In Analytica, you organize a large model as a hierarchy of simple comprehensible modules.

Benefit: Complex models become manageable. Each diagram shows key variables and relations, and hides irrelevant details in submodules.

6. Formulas refer to cells not tables

Most Excel models consist largely of tables with one or two dimensions. You are forced to work at the level of cells rather than tables because Excel formulas usually refer to individual cells—and not to tables.
If someone changes a single formula in a table—by design or by accident—it is very difficult to detect, which is a common source of mistakes.
With Analytica’s Intelligent Arrays, a single formula expresses an operation on named tables. It automatically iterates over all dimensions.

Benefit: The number of formulas to write, verify, and debug is often 100 to 1,000 times less, hugely reducing chances for error.

7. Editing or adding a dimension requires considerable effort

When you build a model, the most important and challenging decisions are typically about how much detail to include in table dimensions. How far ahead should your time horizon be? What about dividing up by sales regions, by product or type?
Ideally, you should start out simply and experiment with adding detail to see how it affects the results.
Unfortunately, this is usually too much work when building an Excel model. Changing the size of a dimension or adding a dimension to Excel tables requires much more effort than is necessary.
Analytica understands the indexes that identify dimensions  of a table or array.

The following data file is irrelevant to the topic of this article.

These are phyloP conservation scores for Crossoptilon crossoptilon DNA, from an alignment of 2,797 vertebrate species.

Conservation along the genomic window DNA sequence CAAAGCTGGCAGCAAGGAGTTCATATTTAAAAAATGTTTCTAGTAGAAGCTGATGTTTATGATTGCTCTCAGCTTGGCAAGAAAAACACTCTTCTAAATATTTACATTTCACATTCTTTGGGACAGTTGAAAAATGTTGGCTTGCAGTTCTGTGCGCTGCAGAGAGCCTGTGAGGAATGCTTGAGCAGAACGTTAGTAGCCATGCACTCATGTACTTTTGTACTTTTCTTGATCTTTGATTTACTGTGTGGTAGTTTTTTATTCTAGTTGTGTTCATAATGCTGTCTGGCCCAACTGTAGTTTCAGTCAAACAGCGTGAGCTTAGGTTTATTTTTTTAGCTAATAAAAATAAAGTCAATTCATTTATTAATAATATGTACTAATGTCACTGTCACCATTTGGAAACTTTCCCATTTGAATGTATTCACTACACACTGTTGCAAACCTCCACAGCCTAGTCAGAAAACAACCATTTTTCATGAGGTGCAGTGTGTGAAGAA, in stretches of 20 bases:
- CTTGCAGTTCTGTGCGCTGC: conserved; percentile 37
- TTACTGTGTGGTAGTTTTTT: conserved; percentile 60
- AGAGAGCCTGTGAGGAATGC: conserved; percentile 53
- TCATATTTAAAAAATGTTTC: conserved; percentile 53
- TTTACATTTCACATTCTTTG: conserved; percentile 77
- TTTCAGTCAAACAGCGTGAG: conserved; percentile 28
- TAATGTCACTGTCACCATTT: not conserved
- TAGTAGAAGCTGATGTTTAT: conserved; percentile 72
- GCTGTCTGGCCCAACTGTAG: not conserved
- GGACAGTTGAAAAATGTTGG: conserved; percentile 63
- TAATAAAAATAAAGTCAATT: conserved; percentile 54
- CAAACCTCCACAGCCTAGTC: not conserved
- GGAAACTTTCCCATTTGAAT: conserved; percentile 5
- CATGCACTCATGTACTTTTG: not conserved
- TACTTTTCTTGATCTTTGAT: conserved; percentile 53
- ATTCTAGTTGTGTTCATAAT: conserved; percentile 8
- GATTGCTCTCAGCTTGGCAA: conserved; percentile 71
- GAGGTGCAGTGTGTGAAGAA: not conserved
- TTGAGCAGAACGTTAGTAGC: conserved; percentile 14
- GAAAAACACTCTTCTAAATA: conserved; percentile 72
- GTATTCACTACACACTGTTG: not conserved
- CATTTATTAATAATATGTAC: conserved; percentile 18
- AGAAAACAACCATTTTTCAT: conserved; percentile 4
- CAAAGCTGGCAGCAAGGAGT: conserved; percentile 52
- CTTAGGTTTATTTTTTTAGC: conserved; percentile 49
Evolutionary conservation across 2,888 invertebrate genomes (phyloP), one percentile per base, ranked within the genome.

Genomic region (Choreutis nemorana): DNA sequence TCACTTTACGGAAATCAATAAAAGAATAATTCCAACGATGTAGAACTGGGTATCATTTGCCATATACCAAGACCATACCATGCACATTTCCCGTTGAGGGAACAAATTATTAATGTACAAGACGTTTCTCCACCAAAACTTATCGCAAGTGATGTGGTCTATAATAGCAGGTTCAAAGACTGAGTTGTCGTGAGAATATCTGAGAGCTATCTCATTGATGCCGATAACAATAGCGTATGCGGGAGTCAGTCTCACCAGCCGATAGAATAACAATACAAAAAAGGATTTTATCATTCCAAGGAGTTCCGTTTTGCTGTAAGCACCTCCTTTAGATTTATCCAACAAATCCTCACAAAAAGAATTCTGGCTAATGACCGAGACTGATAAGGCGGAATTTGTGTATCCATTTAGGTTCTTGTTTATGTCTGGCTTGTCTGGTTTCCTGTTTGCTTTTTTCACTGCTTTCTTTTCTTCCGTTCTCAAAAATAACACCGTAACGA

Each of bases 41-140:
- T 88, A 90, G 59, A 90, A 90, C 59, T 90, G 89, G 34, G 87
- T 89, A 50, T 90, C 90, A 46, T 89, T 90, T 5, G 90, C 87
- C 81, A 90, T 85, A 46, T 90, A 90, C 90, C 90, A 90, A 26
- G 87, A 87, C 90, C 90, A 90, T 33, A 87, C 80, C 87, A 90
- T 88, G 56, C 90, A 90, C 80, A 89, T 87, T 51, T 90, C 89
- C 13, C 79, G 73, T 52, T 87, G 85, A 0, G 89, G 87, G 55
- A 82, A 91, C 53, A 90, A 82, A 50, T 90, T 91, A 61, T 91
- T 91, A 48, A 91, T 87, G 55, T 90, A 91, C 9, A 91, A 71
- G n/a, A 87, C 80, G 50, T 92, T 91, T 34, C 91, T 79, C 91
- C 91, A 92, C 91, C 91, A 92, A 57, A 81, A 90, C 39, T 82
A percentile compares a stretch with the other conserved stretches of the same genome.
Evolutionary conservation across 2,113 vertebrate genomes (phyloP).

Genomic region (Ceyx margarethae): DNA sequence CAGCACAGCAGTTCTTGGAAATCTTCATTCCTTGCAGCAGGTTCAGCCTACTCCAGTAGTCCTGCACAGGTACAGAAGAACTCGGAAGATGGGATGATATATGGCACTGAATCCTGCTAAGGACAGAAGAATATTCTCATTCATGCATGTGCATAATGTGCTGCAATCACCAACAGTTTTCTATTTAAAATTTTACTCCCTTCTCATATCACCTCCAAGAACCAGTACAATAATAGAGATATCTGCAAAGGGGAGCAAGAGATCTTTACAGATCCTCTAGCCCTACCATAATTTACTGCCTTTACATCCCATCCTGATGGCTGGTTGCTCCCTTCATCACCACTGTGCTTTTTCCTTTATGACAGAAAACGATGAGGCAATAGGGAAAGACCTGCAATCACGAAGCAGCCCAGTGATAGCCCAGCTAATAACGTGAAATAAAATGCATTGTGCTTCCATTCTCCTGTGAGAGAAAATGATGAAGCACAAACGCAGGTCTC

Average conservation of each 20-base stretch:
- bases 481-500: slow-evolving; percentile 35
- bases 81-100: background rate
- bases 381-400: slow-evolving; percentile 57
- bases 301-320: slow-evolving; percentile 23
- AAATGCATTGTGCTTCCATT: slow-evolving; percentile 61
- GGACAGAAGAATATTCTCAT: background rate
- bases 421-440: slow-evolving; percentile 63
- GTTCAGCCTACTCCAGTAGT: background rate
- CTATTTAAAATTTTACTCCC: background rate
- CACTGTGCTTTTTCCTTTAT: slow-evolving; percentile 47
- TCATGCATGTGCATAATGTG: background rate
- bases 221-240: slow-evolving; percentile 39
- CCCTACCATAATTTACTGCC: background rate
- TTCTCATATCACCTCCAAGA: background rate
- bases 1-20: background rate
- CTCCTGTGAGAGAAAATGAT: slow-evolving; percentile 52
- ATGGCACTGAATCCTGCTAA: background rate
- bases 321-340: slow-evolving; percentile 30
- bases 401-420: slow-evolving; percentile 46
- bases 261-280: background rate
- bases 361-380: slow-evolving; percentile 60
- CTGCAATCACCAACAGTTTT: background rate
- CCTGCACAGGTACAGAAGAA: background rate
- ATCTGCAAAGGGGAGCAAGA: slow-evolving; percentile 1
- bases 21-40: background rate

Benefit: Editing or adding a dimension automatically updates all affected tables and keeps formulas correct.

8. No treatment of uncertainty

Many quantities in practical financial modeling are not accurate. It is often helpful to represent those uncertainties explicitly as probability distributions, so that you can evaluate and manage the risks, and discover which sources of uncertainty are the most important.
Excel doesn’t let you express probabilistic uncertainties directly—although there are add-ins that make this possible.
In Analytica, the value of any variable can be a probability distribution. Efficient Monte Carlo simulation generates the corresponding distribution on results.
Benefit:  Modelers without special training can treat uncertainties explicitly and analyze risks.
Benefit:  Formulas are much easier to  write, read, and debug. 

9. Minimal support for sensitivity analysis

Often the most potent source of insights from modeling arises from sensitivity analysis. With it, you can figure which inputs and assumptions have the most effect on the results—and why.  Excel also provides powerful tools for scenario analysis, allowing you to define and compare the results of scenarios. Parametric analysis or tornado analysis is much harder to achieve and requires a lot of manual work.
Automated sensitivity analysis shows the relative effect of each input or uncertain variable on affected outcomes and decisions.

Benefit: Modelers without special training can easily do importance analyses and generate valuable insights.

10. No separation of end-user interface from the model logic

Excel models are usually built by an expert user in an organization and used by others. Ideally, the builder identifies the input cells clearly by color or shading, and locks all the other cells to prevent accidental or deliberate tampering. However, audits of operational spreadsheets find that builders often fail to maintain this clear separation and locking, mainly because Excel provides them little assistance in doing so.
In Analytica, it is easy to create “dashboards” for users to access key inputs and outputs.
Benefit: Dashboard offers a simple user interface for model users, protecting them from seeing or messing with forbidden cell details.